know him very well but after what happened in Dr. Gunanasekaran’s office I will consider Mani a dear friend and a fantastic colleague. When we first arrived to his office, Dr. Gunasekaran was about to take his lunch so we went to the canteen to eat. I was thankful for this since I had yet to eat that day. We sat and ate. Dr. Gunasekaran spent a majority of the meal on his phone. Being Dean and Head of a department of a university is a busy position. After lunch we returned to his office, he invited in another Theatre Professor and we started to talk about my research. Dr. Gunasekaran handed the other professor all of the ethics applications documents I had forwarded to him and asked the other professor to read them and see if they made sense to him. After leafing through the documents for about ten minutes he and I had a discussion for an additional ten minutes about the full breadth of my research project and what exactly I intended on researching in the two communities. Then, Dr. Gunasekaran asked the other professor to describe the project to him. They spoke in Tamil for about the minutes with Mani filling in any details that the other professor missed. Then, Dr. Gunasekaran grabbed his secretary and told him what to write for a letter and told Mani and me to help. This turned into Mani doing most of the writing and me correcting the grammar. After we finished we printed it off and then went back into Dr. Gunasekaran’s office. He had a few minor edits to the letter and then also asked me to write a letter detailing exactly what our formal relationship was at this point in time. He was most concerned with three items: that I sought ethics approval from him, that his involvement was voluntary, and that his travel expenses would be paid by HelpAge India. We went back to his secretary’s office and wrote my letter and finished the edits to the other. We entered his office again and he signed the letter and then I had a huge smile on my face. At this moment he said that a deal is never complete unless we went to have tea and get a small snack. Gnana drove the four of us just off campus to find tea and some very tasty fried hot peppers. For a moment another professor from the Tamil Language Department joined us and then some students recognized Dr. Gunasekaran from his acting career. After our snack we took Dr. Gunasekaran back to his office and left. I learned a lot about this man while spending these four hours with him. First off, he is a very busy man. The entire time we were meeting he was either answering questions from a seemingly endless amount of people. It reminded me of watching an episode of MASH where Col. Henry Blake was constantly getting different pieces of papers shoved under his nose to sign by Radar O’Reilly. The only difference being instead of one Radar there must have been fifty. It makes me think back to my original impression of him. I thought he was a very abrupt and short man. I 28 | P a g e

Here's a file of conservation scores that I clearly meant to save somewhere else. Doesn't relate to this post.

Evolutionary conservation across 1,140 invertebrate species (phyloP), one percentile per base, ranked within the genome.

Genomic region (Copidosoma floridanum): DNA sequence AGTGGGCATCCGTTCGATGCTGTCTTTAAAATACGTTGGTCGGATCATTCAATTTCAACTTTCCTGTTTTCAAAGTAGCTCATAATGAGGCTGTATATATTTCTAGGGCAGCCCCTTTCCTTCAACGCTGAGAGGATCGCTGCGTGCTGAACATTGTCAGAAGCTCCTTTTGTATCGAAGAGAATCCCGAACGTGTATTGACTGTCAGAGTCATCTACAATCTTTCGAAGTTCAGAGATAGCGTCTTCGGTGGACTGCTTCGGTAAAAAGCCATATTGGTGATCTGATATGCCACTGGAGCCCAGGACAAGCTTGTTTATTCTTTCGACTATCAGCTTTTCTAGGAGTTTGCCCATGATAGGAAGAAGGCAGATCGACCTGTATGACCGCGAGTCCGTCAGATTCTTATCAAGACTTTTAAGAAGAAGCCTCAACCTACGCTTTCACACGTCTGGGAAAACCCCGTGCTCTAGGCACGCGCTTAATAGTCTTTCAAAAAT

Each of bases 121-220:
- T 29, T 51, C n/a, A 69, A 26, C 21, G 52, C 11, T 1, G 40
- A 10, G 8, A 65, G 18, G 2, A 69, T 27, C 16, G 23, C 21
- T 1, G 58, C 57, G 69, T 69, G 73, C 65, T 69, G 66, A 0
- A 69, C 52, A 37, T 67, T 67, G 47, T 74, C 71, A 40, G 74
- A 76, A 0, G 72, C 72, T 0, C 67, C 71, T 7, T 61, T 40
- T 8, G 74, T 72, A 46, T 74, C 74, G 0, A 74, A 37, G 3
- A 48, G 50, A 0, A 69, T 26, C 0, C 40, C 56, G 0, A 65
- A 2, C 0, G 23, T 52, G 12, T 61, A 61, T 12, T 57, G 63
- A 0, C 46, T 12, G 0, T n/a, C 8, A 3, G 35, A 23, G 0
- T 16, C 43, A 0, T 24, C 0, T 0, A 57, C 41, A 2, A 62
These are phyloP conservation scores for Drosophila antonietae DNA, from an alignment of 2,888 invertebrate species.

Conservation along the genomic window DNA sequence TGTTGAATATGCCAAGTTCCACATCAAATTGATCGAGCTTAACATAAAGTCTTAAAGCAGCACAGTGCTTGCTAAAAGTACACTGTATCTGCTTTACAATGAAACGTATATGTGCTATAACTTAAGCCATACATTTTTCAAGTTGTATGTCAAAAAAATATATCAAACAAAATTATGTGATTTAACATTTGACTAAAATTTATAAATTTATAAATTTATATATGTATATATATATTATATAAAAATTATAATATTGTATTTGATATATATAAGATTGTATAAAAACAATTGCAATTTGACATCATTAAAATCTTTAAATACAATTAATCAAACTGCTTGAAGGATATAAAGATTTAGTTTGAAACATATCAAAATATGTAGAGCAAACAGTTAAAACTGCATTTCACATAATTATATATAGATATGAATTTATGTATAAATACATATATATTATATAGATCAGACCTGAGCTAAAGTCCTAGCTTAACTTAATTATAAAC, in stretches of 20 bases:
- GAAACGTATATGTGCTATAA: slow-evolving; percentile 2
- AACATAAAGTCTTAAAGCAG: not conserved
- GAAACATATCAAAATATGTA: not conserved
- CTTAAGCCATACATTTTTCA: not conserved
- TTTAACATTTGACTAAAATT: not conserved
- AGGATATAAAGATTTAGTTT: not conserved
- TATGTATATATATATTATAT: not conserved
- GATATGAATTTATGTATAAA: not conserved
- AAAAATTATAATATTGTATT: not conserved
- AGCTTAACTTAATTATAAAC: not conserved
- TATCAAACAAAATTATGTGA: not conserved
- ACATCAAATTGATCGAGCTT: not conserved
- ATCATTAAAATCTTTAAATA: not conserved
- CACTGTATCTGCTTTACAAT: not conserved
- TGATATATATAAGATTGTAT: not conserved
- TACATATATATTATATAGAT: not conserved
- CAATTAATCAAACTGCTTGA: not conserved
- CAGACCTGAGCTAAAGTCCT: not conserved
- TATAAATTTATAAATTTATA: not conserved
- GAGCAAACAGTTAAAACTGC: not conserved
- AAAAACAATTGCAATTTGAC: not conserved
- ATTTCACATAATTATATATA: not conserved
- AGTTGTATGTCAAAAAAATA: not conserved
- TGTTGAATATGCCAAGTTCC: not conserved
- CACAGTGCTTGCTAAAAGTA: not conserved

now think this impression was just due to the fact that he has a revolving door of people constantly demanding his time and therefore deals with matters very quickly. I am finding that with a lot of Indian men of high ranking positions. In Canada, there is a much smaller population and this is reflected with the amount of time people in high ranks can spend with any given person. Here in India, with the massive amount of people the speed of relations is very rapid. I imagine on any given day Dr. Gunasekaran deals with hundreds probably even over a thousand people and I would guess Ramalingam works at a similar speed. I also discovered that Dr. Gunasekaran is a very talented and famous man to the status of living legend. Mani was somewhat nervous to meet him, not because of his office but because he had seen many of his movies and had attended his folk music concerts. Until this point I had only viewed Dr. Gunasekaran as a scholar and if you look up his scholarly achievements they are impressive on their own but his contribution to Tamil art is unparalleled. A large reason for his fame is his cultural status. He is Dalit, which was one of the “untouchableâ€? classes in Hinduism. He is famous for being an actor that broke through despite racial inequality. This is very interesting. He expressed a very keen interest in coming to Canada to perform and deliver some of his scholarly work. I am going to put some serious thought and effort into helping him come to Canada. His story and art would be of interest to many Canadian scholars and I would love to help him get exposure in our country. That is all for today. I am trying to throw together a couple of videos for Isha before tomorrow. I really need to invest in better video editing software and I wish there was a faster internet connection but‌ I should not complain. From where I am sitting I think life is pretty good right now. Tomorrow will be another adventure. I am excited to see what happens when Isha and TEV meet. Wednesday, July 31, 2013 Today was a great day. I am very happy with how the first meeting between the elders and the Isha students went. It was much shorter than I had anticipated but that is because we were late leaving the village. Today is the day taxes are due in India so Ramalingam and Babu were busy preparing the final documents with this process. 29 | P a g e